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While April showers (at least in the middle of America) brought May flowers, so the stock and bond markets brought much of the same from last month. The U.S. stock market continued its upward move, posting an additional 1.38%1, while the U. S. bond market continued proving it’s inverse correlation to interest rates, posting a slight negative return (-0.18%)2. A balanced 60/40 stock/bond portfolio of those same indexes would have increased your total allocation by ¾ of a percent (gross return). The main headliners for the month were U.S. jobs reports, the Greek debacle, and 1st Quarter earnings reports.
U.S. jobs continue to improve with the most recent round of surveys showing 280,000 created for the month of May (I’m stealing this from a June 5th report as this Month-In-Review is a few days late), essentially keeping the overall unemployment rate stable at 5.5%3. And while we are now used to seeing great data like this, we are starting to see positive signs coming out of the wage growth, giving us our first signs of hope that the entire labor market will actually improve, rather than just grow. The Bureau of Labor Statistics showed that the average hourly earnings from April 2014 to April 2015 grew by 2.3%.3 It could be expected that as companies like McDonalds and Walmart lift their hourly rates, and as cities like L.A. and St. Louis boast abnormally high minimum-wage increase goals over the coming years, wage growth will finally create a case for the Fed to embark on interest rate hikes. One note of caution is what is termed “Wage Push Inflation” or Wage-Price Spiral” where wage increases create a demand to increase cost of goods and services, which would in turn, create more need for wage increases. We will stay tuned on this matter.
Greece is a mess. We all understand this. In the next 4 months Greece is on schedule to be required to repay around 11.6 billion euros in debt and refinance another 9.2 billion euros. Based on their financial weakness, and on a much more publically discussed exit, it is now very likely that Greece will both default and leave the euro. The impact to the Eurozone and the European markets is less than transparent; however we do know that the European economy is continuing to get stronger and stronger. As well, we will stay tuned on this matter.
Lastly, earnings in the U.S. and abroad have given the markets renewed strength. With over 98% of the S&P 500 companies reporting their 1st Quarter earnings, the expectation is that earnings will have grown at roughly 2.2% year over year. While nothing to knock our socks off, it is much better than the 3% decline that was expected! What’s more, taking energy out of the equation, earnings growth was more like 10.3% year over year, showing the negative impact one sector can have in overall earnings reports. Healthcare and Financials posted the largest two earnings growth rates of 17.5% and 16.1% respectively.4 But while earnings are high (enter: Debbie Downer), the strong dollar has continued to make revenue expectations less than impressive. Revenue growth year over year will be close to -3.1%. Again, taking energy out of the equation, that same revenue number would turn slightly positive.4 So no surprise that the U.S. earnings and revenue reports are feeling the burden of low energy prices. The good news: this is not the case overseas. Europe and Japan are showing positive signs of earnings and revenue growth and lend credence to a globally allocated portfolio.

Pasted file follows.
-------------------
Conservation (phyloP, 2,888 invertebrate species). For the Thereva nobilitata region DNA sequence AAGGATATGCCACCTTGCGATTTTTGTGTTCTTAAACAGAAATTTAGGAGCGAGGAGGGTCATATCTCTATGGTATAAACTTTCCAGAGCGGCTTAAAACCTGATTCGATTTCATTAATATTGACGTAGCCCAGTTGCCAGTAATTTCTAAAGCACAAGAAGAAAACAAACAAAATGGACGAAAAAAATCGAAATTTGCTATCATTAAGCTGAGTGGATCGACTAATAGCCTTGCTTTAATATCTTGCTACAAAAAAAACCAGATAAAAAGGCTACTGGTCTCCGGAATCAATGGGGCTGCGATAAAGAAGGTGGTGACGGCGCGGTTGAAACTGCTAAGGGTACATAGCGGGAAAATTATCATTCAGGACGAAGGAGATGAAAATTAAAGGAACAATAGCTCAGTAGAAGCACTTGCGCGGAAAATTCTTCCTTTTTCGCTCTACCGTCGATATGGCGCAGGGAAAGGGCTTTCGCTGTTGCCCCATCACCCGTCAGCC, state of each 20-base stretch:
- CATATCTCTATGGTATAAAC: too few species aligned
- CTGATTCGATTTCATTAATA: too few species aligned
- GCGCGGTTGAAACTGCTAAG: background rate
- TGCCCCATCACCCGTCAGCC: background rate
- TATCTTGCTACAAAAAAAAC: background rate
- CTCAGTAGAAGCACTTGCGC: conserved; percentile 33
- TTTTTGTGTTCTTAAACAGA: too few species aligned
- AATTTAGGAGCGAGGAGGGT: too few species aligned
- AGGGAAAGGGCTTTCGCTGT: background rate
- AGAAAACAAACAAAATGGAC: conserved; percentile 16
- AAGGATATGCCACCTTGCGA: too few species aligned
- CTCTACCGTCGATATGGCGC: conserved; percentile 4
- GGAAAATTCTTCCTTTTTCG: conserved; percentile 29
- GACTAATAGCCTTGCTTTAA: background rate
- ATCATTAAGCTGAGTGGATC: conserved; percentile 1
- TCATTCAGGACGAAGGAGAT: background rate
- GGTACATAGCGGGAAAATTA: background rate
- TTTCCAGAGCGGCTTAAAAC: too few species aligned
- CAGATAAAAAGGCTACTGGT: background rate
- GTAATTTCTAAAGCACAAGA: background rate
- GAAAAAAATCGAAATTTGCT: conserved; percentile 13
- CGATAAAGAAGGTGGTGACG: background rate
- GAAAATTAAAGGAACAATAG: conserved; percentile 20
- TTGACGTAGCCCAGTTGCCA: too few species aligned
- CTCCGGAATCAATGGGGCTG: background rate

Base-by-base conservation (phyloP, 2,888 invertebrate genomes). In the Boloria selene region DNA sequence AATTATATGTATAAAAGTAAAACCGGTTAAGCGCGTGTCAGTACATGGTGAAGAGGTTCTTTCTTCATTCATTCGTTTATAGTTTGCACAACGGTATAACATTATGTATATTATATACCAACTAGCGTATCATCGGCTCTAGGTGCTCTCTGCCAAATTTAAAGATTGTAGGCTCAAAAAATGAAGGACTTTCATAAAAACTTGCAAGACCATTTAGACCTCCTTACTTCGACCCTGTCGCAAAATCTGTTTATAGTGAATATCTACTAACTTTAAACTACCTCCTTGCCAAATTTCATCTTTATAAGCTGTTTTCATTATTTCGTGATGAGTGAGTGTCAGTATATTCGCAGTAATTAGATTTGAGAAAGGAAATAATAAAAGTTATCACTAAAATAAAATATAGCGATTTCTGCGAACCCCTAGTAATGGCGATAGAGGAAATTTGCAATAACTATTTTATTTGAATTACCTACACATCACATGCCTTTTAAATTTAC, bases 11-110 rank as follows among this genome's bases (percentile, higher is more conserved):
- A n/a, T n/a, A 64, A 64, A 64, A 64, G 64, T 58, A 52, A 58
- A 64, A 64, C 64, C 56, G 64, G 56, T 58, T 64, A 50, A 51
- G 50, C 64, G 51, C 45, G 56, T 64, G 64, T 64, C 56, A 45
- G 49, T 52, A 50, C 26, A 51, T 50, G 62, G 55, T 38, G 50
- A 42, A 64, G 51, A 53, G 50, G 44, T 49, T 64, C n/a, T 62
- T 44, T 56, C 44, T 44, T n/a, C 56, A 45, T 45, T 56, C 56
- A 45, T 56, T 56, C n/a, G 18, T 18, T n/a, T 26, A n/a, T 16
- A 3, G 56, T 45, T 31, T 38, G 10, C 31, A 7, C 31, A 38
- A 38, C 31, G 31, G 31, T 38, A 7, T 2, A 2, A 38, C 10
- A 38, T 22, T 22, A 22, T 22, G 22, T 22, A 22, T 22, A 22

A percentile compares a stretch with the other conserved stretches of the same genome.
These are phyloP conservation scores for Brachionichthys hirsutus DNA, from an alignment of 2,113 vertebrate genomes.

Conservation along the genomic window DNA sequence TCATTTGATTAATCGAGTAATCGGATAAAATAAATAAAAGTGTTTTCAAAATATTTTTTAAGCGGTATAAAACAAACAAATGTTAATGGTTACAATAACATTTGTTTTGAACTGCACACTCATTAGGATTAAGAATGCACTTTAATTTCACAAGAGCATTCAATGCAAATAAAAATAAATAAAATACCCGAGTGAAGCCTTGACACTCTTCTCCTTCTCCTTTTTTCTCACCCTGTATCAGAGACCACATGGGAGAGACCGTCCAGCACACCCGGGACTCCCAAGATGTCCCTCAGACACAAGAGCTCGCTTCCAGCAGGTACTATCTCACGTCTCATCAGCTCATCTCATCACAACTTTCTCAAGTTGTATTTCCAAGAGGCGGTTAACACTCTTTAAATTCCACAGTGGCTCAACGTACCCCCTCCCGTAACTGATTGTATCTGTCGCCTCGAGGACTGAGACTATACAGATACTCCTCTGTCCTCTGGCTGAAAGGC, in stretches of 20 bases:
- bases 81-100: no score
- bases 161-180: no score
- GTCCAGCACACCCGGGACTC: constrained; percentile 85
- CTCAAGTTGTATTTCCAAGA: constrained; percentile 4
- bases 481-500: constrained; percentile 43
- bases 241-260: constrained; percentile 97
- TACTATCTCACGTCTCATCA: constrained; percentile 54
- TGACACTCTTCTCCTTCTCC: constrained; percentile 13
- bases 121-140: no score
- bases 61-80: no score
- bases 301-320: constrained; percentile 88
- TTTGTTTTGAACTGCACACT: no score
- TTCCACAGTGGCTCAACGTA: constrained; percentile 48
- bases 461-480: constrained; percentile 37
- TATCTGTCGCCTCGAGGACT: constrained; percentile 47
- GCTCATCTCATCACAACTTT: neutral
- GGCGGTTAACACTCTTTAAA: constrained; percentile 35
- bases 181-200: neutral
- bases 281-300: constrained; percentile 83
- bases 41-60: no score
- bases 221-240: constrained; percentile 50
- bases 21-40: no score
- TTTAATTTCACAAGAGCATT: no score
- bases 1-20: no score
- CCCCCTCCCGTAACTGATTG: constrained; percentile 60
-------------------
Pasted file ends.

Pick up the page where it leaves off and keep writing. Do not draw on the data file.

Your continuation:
We continue to watch the markets and the economies and make changes in our models as we see the landscape changing around us. In other words, we’ve got your 6.
1Russell 3000 data taken from Morningstar Office – 05/1/2015 – 05/31/2015
2Barclays U.S. Aggregate Bond Index data taken from Morningstar Office – 05/1/2015 – 05/31/2015
There is no guarantee that a diversified portfolio will enhance overall returns or outperform a non-diversified portfolio. Diversification does not protect against market risk.
The economic forecasts set forth in the article may not develop as predicted and there can be no guarantee that strategies promoted will be successful. Investing involves risk, including the loss of principal.The opinions voiced in this material are for general information only and are not intended to provide specific advice or recommendations for any individual. All performance referenced is historical and is no guarantee of future results. All indices are unmanaged and may not be invested into directly.